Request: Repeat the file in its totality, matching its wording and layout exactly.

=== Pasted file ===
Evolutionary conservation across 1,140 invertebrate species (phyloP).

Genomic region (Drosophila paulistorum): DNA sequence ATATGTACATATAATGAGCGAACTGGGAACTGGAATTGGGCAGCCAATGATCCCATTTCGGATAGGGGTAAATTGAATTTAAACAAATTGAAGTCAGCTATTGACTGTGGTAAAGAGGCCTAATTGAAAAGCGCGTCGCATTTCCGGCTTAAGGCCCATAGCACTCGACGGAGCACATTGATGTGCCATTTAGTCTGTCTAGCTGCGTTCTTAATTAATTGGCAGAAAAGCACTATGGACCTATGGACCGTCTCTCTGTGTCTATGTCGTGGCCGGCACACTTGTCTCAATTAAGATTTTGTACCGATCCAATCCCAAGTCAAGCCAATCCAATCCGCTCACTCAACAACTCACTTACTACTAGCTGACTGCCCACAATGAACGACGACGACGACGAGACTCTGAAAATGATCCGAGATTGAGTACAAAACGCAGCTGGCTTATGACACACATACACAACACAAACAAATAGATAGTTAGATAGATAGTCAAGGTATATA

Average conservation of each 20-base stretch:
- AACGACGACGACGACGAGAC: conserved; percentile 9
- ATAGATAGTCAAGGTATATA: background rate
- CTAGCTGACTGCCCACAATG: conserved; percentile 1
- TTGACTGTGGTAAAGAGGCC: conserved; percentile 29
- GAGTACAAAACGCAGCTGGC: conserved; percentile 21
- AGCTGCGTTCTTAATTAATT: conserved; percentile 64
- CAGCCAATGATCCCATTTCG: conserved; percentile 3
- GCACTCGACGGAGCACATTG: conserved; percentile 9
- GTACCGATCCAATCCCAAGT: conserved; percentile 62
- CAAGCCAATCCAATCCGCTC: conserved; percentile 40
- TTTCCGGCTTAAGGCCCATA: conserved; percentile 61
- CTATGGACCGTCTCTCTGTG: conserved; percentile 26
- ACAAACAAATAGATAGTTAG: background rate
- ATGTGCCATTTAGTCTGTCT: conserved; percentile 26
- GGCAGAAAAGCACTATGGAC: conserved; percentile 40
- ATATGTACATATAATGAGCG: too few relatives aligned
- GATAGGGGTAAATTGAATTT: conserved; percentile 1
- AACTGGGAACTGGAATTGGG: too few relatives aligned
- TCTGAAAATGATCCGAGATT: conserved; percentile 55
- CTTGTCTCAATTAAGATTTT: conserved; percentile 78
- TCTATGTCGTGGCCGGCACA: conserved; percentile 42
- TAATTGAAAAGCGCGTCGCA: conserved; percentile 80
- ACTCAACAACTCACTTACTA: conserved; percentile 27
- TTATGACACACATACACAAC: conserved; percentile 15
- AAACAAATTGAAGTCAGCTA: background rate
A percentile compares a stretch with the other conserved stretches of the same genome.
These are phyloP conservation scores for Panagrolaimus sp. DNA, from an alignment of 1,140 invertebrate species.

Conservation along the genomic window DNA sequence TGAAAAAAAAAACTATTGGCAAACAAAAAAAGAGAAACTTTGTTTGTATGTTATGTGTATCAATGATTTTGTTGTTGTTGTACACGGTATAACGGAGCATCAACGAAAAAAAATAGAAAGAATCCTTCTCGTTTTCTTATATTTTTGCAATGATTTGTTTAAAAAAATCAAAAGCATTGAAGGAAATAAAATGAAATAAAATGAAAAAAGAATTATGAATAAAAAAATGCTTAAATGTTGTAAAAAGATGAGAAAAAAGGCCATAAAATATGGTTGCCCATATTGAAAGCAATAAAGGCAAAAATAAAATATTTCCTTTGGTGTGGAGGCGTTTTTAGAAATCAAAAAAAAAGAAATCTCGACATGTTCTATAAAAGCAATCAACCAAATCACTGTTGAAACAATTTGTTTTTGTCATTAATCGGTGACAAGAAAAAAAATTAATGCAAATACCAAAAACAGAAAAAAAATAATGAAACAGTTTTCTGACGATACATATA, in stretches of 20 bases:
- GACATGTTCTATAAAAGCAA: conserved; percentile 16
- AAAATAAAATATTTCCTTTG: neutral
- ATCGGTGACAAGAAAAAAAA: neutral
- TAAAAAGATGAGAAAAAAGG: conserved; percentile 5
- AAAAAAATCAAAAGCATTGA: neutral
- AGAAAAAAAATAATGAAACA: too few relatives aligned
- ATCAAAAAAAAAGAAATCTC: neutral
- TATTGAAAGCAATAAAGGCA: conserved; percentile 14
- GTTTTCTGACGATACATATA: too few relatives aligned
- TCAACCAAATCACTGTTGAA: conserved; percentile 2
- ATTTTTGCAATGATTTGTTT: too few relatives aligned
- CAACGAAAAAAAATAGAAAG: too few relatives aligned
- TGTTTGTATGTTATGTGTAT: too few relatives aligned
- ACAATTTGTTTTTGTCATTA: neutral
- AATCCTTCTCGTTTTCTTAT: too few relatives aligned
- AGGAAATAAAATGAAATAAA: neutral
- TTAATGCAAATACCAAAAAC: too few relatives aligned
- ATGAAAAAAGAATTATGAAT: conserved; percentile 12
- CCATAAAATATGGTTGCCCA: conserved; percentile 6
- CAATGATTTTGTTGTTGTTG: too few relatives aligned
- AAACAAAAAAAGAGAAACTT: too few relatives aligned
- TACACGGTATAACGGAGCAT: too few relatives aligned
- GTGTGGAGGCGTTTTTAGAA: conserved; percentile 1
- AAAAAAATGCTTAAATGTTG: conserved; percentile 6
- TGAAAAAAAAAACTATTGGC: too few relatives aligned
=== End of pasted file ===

Evolutionary conservation across 1,140 invertebrate species (phyloP).

Genomic region (Drosophila paulistorum): DNA sequence ATATGTACATATAATGAGCGAACTGGGAACTGGAATTGGGCAGCCAATGATCCCATTTCGGATAGGGGTAAATTGAATTTAAACAAATTGAAGTCAGCTATTGACTGTGGTAAAGAGGCCTAATTGAAAAGCGCGTCGCATTTCCGGCTTAAGGCCCATAGCACTCGACGGAGCACATTGATGTGCCATTTAGTCTGTCTAGCTGCGTTCTTAATTAATTGGCAGAAAAGCACTATGGACCTATGGACCGTCTCTCTGTGTCTATGTCGTGGCCGGCACACTTGTCTCAATTAAGATTTTGTACCGATCCAATCCCAAGTCAAGCCAATCCAATCCGCTCACTCAACAACTCACTTACTACTAGCTGACTGCCCACAATGAACGACGACGACGACGAGACTCTGAAAATGATCCGAGATTGAGTACAAAACGCAGCTGGCTTATGACACACATACACAACACAAACAAATAGATAGTTAGATAGATAGTCAAGGTATATA

Average conservation of each 20-base stretch:
- AACGACGACGACGACGAGAC: conserved; percentile 9
- ATAGATAGTCAAGGTATATA: background rate
- CTAGCTGACTGCCCACAATG: conserved; percentile 1
- TTGACTGTGGTAAAGAGGCC: conserved; percentile 29
- GAGTACAAAACGCAGCTGGC: conserved; percentile 21
- AGCTGCGTTCTTAATTAATT: conserved; percentile 64
- CAGCCAATGATCCCATTTCG: conserved; percentile 3
- GCACTCGACGGAGCACATTG: conserved; percentile 9
- GTACCGATCCAATCCCAAGT: conserved; percentile 62
- CAAGCCAATCCAATCCGCTC: conserved; percentile 40
- TTTCCGGCTTAAGGCCCATA: conserved; percentile 61
- CTATGGACCGTCTCTCTGTG: conserved; percentile 26
- ACAAACAAATAGATAGTTAG: background rate
- ATGTGCCATTTAGTCTGTCT: conserved; percentile 26
- GGCAGAAAAGCACTATGGAC: conserved; percentile 40
- ATATGTACATATAATGAGCG: too few relatives aligned
- GATAGGGGTAAATTGAATTT: conserved; percentile 1
- AACTGGGAACTGGAATTGGG: too few relatives aligned
- TCTGAAAATGATCCGAGATT: conserved; percentile 55
- CTTGTCTCAATTAAGATTTT: conserved; percentile 78
- TCTATGTCGTGGCCGGCACA: conserved; percentile 42
- TAATTGAAAAGCGCGTCGCA: conserved; percentile 80
- ACTCAACAACTCACTTACTA: conserved; percentile 27
- TTATGACACACATACACAAC: conserved; percentile 15
- AAACAAATTGAAGTCAGCTA: background rate
A percentile compares a stretch with the other conserved stretches of the same genome.
These are phyloP conservation scores for Panagrolaimus sp. DNA, from an alignment of 1,140 invertebrate species.

Conservation along the genomic window DNA sequence TGAAAAAAAAAACTATTGGCAAACAAAAAAAGAGAAACTTTGTTTGTATGTTATGTGTATCAATGATTTTGTTGTTGTTGTACACGGTATAACGGAGCATCAACGAAAAAAAATAGAAAGAATCCTTCTCGTTTTCTTATATTTTTGCAATGATTTGTTTAAAAAAATCAAAAGCATTGAAGGAAATAAAATGAAATAAAATGAAAAAAGAATTATGAATAAAAAAATGCTTAAATGTTGTAAAAAGATGAGAAAAAAGGCCATAAAATATGGTTGCCCATATTGAAAGCAATAAAGGCAAAAATAAAATATTTCCTTTGGTGTGGAGGCGTTTTTAGAAATCAAAAAAAAAGAAATCTCGACATGTTCTATAAAAGCAATCAACCAAATCACTGTTGAAACAATTTGTTTTTGTCATTAATCGGTGACAAGAAAAAAAATTAATGCAAATACCAAAAACAGAAAAAAAATAATGAAACAGTTTTCTGACGATACATATA, in stretches of 20 bases:
- GACATGTTCTATAAAAGCAA: conserved; percentile 16
- AAAATAAAATATTTCCTTTG: neutral
- ATCGGTGACAAGAAAAAAAA: neutral
- TAAAAAGATGAGAAAAAAGG: conserved; percentile 5
- AAAAAAATCAAAAGCATTGA: neutral
- AGAAAAAAAATAATGAAACA: too few relatives aligned
- ATCAAAAAAAAAGAAATCTC: neutral
- TATTGAAAGCAATAAAGGCA: conserved; percentile 14
- GTTTTCTGACGATACATATA: too few relatives aligned
- TCAACCAAATCACTGTTGAA: conserved; percentile 2
- ATTTTTGCAATGATTTGTTT: too few relatives aligned
- CAACGAAAAAAAATAGAAAG: too few relatives aligned
- TGTTTGTATGTTATGTGTAT: too few relatives aligned
- ACAATTTGTTTTTGTCATTA: neutral
- AATCCTTCTCGTTTTCTTAT: too few relatives aligned
- AGGAAATAAAATGAAATAAA: neutral
- TTAATGCAAATACCAAAAAC: too few relatives aligned
- ATGAAAAAAGAATTATGAAT: conserved; percentile 12
- CCATAAAATATGGTTGCCCA: conserved; percentile 6
- CAATGATTTTGTTGTTGTTG: too few relatives aligned
- AAACAAAAAAAGAGAAACTT: too few relatives aligned
- TACACGGTATAACGGAGCAT: too few relatives aligned
- GTGTGGAGGCGTTTTTAGAA: conserved; percentile 1
- AAAAAAATGCTTAAATGTTG: conserved; percentile 6
- TGAAAAAAAAAACTATTGGC: too few relatives aligned